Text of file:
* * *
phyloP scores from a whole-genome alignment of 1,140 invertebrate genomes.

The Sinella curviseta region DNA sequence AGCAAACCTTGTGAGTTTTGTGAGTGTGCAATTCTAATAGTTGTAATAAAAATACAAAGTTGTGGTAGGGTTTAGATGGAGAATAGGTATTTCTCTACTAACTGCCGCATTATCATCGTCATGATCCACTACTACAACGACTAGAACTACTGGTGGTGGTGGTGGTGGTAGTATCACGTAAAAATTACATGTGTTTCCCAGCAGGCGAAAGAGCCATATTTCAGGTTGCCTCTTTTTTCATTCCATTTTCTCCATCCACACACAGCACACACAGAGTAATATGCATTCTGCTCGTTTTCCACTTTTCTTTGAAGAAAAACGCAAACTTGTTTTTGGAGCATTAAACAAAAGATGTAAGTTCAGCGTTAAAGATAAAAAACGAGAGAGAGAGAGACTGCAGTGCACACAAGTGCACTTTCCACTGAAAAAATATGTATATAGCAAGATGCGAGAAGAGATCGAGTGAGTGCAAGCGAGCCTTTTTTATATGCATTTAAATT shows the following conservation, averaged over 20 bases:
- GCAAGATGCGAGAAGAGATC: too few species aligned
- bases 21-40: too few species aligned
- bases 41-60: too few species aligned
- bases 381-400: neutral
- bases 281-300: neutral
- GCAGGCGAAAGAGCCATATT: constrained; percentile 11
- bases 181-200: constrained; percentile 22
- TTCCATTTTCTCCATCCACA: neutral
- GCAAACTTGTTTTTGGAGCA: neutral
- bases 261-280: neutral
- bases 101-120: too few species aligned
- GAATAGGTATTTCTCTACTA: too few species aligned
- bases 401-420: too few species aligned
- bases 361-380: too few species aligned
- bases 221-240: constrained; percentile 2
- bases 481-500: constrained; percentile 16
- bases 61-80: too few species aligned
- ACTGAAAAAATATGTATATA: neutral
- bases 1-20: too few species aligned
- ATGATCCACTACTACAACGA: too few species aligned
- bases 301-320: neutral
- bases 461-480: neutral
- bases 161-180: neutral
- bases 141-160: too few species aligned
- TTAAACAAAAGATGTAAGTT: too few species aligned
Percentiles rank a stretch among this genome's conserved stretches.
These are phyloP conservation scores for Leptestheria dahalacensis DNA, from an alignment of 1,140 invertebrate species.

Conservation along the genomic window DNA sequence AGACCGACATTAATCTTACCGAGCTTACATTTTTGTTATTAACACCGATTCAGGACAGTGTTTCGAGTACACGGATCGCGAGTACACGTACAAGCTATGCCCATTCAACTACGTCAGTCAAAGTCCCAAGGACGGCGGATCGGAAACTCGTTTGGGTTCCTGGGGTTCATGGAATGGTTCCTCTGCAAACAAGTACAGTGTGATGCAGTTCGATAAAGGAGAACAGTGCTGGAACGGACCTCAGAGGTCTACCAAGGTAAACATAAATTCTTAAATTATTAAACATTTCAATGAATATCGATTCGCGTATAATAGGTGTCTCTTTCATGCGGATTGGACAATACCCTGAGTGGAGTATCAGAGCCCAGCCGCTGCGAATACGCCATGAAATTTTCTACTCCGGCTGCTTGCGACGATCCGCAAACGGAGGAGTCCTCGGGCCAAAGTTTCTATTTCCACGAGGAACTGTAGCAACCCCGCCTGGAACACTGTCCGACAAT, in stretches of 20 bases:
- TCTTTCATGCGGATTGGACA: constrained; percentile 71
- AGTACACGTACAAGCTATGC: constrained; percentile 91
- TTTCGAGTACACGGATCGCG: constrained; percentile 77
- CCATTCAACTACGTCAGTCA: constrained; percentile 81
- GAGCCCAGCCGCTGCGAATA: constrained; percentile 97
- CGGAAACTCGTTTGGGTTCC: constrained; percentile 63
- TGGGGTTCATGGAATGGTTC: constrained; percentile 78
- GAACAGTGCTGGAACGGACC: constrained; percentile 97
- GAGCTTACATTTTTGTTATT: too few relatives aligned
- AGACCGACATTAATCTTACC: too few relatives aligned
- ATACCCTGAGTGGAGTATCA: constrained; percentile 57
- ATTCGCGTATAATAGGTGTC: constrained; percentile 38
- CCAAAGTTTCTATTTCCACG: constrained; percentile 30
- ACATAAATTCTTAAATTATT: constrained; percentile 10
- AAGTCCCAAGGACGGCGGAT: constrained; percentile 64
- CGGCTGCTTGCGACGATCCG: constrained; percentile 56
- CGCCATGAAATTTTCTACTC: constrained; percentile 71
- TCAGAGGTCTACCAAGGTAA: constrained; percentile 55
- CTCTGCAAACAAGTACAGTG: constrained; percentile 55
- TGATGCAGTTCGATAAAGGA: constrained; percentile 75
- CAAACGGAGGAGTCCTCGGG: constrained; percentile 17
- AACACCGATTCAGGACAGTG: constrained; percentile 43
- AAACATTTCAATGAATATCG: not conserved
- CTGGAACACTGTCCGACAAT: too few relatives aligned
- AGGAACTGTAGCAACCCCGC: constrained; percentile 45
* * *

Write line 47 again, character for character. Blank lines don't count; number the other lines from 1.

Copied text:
- CGCCATGAAATTTTCTACTC: constrained; percentile 71